Sudan is a Northeast African nation that looks to the Red Sea, with a population that now stands at 45 million. Sudan as a nation has faced extreme adversity throughout its past, as the occupation of Sudan by Britain and Egypt until 1956 manifested a series of civil wars that have ravaged the nation. Today sees Sudan in a dire situation, an ongoing humanitarian crisis has now resulted in a state of turmoil – with poverty reduction in Sudan now representing one of the global priorities for humanitarian institutions to tackle.
Poverty in Sudan
Poverty reduction in Sudan today, represents one of the most challenging obstacles for the nation, as well as global aid institutions to tackle. The current situation in Sudan is a multifaceted issue, according to UNICEF: “COVID-19, flooding, rising food prices, conflict and disease outbreaks have left 13.4 million people – more than a quarter of Sudanese – in need of life-saving aid.” As of 2020, roughly 77% of the population of Sudan was living under the poverty line.
Several factors represent the causes of the current situation in Sudan. Firstly, a prominent history of civil war and conflict in the nation has caused untold bloodshed across the span of decades. Secondly, the impact of the COVID-19 pandemic would have a detrimental effect on the people of Sudan, as economically, the pandemic would further escalate the outstanding issues of low-wage income across the nation. Thirdly, after South Sudan gained its independence in 2011, a substantial number of Sudanese and South Sudanese were displaced as a result of the conflict.
Efforts to Reduce Poverty in Sudan
Humanitarian efforts in Sudan to tackle the ongoing and escalating crisis have remained one of the leading priorities in recent times. Leading financial global institutions such as The World Bank, have aided Sudan’s situation in setting up initiatives and projects that provide relief. The Sustainable Natural Resources Management Project, for example, which concludes in 2023, has provided invaluable assistance in promoting sustainable agriculture to provide much-needed water access to communities.
UNICEF has also played a vital role in poverty reduction in Sudan. According to data from the 2014 Household Budget and Poverty Survey, child poverty rates rose to 85% in 2020. To combat the extremely high rate of child poverty within Sudan, UNICEF introduced the Mother and Child Cash Transfer Plus initiative. This program helps to provide the most basic necessities to newborns and mothers, providing financial support, “health care, nutrition, water and sanitation, and child protection.”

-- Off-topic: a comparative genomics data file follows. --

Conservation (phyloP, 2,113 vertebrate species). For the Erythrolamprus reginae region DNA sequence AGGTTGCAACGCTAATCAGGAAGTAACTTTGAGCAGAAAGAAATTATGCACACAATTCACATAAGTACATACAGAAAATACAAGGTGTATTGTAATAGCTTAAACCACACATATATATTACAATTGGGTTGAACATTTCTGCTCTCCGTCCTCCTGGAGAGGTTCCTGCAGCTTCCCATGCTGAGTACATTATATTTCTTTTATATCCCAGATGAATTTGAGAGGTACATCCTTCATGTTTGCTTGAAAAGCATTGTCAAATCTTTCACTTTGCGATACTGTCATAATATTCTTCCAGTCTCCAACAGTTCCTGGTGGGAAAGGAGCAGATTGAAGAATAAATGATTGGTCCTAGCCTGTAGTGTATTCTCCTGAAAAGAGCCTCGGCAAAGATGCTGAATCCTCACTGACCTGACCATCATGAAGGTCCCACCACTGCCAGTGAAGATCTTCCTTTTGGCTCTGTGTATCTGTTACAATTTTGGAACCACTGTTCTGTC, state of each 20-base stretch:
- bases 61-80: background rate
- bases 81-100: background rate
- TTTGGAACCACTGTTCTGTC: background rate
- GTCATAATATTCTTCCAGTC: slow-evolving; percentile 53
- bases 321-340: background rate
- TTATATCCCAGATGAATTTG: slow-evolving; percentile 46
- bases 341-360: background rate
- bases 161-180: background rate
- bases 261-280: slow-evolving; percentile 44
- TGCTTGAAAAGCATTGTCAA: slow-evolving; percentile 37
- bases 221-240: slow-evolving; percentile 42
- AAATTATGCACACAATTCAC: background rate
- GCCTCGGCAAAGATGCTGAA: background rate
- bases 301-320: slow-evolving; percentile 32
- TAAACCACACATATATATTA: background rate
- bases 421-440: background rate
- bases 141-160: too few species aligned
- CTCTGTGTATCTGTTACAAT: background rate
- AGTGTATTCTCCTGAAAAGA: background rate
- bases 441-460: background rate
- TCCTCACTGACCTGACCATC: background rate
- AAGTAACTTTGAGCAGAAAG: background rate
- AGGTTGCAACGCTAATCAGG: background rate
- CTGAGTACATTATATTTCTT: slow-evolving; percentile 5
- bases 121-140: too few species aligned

In 2021, UNICEF released a Humanitarian Relief Statement highlighting the effectiveness of the important assistance provided. Among the most notable successes were increased access to education, improved sanitation and reduction in malnutrition.
Due to the unstable political situation that has enveloped Sudan over the past couple of years, the means of supplying humanitarian aid to Sudan has intensified. However, with growing hope that the situation has a solution, humanitarian efforts appear to represent the most viable option for poverty reduction in Sudan.
The United Nations Office for the Coordination of Humanitarian Affairs (OCHA) is currently in the process of attaining funds for its Humanitarian Response Plan. As of September 2022, the plan requires a further 68.5% of funding to meet its $1.9 billion total. The plan consists of 233 projects and will aim to reach 10.9 million people in 68 localities. As outlined in the plan, the three primary strategic objectives are to provide life-saving assistance and prevent mortality, to provide a greater service of basic amenities to vulnerable people and through humanitarian action, to lessen protection risks and needs.
– Jamie Garwood